Patsy are a New Orleans-based quartet. After a series of excellent singles over the past couple of years, the band recently released their debut ‘mini’-LP, LA Women.
Where prior singles tended to stay firmly in the hardcore lane, LA Women finds Patsy blending an inspired mix of surf, garage, 80s hardcore, skewed 80s new wave, and garage. Their straight ahead hardcore jams – including a re-recorded version of “Nazis are so Plain” from their 2015 demo – bear a slippery quality that reminds of DKs, particularly in the woozy guitar work (see, in particular, album highlight “Society Ape”, which sounds melodically like a DKs/Damned mashup). Elsewhere, tracks like the excellent “Heathen” and opener “Count it Down” bristle with a-go-go worthy garage energy.
LA Women is out now, courtesy of the ever-excellent La Vida Es Un Mus (seriously, check the roster). Patsy have a few tour dates forthcoming, which can be found below and on their bandcamp. Here’s hoping for more soon (including a date closer to thegrindinghalt HQ – *cough*).
10/12 Montreal @ L’Escogriffe
10/13 Toronto @ Sneaky Dee’s
10/15 Detroit @ Help!
10/16 Chicago @ TCC Gallery
10/17 St Louis @ B Line
10/18 Memphis @ Murphy’s
Hailing from Leeds, UK, Galaxians are Jed Skinner (synthesizers, programming) and Matt Woodward (acoustic drums, more programming), together with vocalist Emma Mason. They’ve been releasing records since 2012, and I feel a bit disappointed in myself, to be honest, to have only just discovered them, courtesy of storming new joint, “Street Level”.
Released as part of a collaboration between Leeds-based label, Youth Club Sounds, and promoters, Super Friendz, “Street Level” is a movin’, groovin’, burning 80s throwback r&b/electro-disco jam. Like a riposte to the classic D-Train track, “You’re the One for Me”, Mason roars the opposite while standing on the shoulders of greats like Evelyn ‘Champagne’ King and Teena Marie (the group’s site also references Gwen Guthrie…we can dig it). Behind and all around her, a driving beat, slippery bass and squishy leads – the arrangement is fantastically dense. It’ll put a smile on your face after a hard day, even if you’re a weekend girl or guy (look it up, young’uns). Get up and dance…dance, I said.
“Street Level”, as well as other Galaxians cuts, can be found on the Super Friendz/Youth Club Sounds “Collaborationz” (so many zeds!) mixtape, which can listen to here and purchase on the Galaxians’ bandcamp page (where you can also check they’re upcoming live dates). Hail Galaxians on fbook and the twitt.
S. A. Reyners, “Saturday Afternoon” (Self Released, 7/11/2015)
A jaunty slice of quirky, melodic, sophisticated pop from S A Reyners, Wellington, New Zealand’s own “one man band” (though drums here are credited to Kiel Feher).
Reyners cites, as influences, bands like Sparks and Aztec Camera. These come through loud and clear on “Saturday Afternoon”, the second single from a soon to be released debut EP of the same name – the former in his vocal range and phrasing (which also recalls Matt Johnson of The The); and both in stylistic mish mash of the arrangement, which recalls the 80s integration of tropicalia and Caribbean music, as well as 60s style r&b.
I also a heard a fair amount of bands like Orange Juice and Haircut 100, in both the track’s breezy, effortless charm, as well as the sly wit and wordplay of the lyrics, describing the high of chancing upon an attractive girl you’d seen on the street at a local bar, followed swiftly the low of discovering she’s there with her soon to be fiancé.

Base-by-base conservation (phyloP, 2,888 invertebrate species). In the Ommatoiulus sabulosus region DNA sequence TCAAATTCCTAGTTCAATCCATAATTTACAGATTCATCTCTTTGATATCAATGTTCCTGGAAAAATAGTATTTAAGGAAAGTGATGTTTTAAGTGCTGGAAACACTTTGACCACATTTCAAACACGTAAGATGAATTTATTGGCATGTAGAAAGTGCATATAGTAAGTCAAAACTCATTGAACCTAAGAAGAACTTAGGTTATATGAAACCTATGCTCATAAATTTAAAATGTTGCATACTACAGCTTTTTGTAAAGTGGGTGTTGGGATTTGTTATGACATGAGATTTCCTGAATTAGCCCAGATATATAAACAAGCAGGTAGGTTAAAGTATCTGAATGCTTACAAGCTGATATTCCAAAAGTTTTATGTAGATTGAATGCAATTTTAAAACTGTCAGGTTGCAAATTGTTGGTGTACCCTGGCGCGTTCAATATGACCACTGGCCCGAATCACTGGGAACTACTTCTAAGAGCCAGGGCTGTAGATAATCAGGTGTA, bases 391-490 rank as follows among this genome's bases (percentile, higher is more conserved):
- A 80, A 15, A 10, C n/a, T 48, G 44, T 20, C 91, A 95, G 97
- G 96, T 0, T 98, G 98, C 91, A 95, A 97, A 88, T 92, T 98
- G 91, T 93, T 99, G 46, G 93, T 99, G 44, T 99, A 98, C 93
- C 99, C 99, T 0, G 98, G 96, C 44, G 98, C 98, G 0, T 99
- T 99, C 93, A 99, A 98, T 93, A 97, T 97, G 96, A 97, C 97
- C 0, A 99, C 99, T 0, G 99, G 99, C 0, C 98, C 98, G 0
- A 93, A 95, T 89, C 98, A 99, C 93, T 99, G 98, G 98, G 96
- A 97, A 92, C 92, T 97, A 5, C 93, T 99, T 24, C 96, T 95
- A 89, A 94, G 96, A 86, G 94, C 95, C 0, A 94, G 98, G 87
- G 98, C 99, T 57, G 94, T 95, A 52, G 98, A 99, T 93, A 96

Here’s hoping more pearls from EP are cast soon. In the meantime, check M. Reyners on his Facebook page, on Soundcloud and on Bandcamp.
We here at thegrindinghalt previously sang the praises of Copenhagen’s Communions and their progression from insular post-punk to a larger, cinemascope take on ‘80s indie. This new single is their most wide-eyed yet.
The title gives one a pretty good idea of what to expect. I’ve no idea how old the members are, but this is the sound of crushing (noun and verb) love, in a way felt during a certain period of one’s life. Martin Rehof’s despaired vocalizing of lines like “you’re the queen of your scene/and I’m just watching through a screen” and “no boy or girl/has made me feel the same” runs thick with the salt water taffy (melo)drama of unrequited love/lust. The largeness of the arrangement almost consumes the vocals, reflecting the wistful beauty of the strongest of emotions being left unspoken, or restrained within the four corners of one’s mind (or room); a love note labored over, but never sent.
The production is filled with ‘80s touchstones – from the shotgun reverb on the drums to the synthesized sheen over the guitars – and calls to mind everything from mid to late period The Smiths and The Cure, New Order at their more romantic, even OMD in their pomp.
An alternate Ducky’s theme from Pretty In Pink? Perhaps – maybe this one would’ve worked.
Taken from new, self titled EP, due June 1 in Europe and June 2 in the U.S. on Tough Love and in Japan on Big Love.
Taken from to-be-released Girls In Peacetime Want to Dance (due January), this track shows a different side to the well-established Glaswegian outfit’s sound. While B&S have never shied away from dance rhythms, past grooves reminded more of Ready, Steady, Go – this cut is more Dance Party USA; a shimmering, glossy piece of late-80s club, complete with whiteboy funky lead guitar and a snaky (synth) bassline.
This tune may yet inspire the band’s notoriously bookish fans to discard their cardigans and do the Roger Rabbit – ‘Where’s Me Jumper’, indeed. Check out the video, below.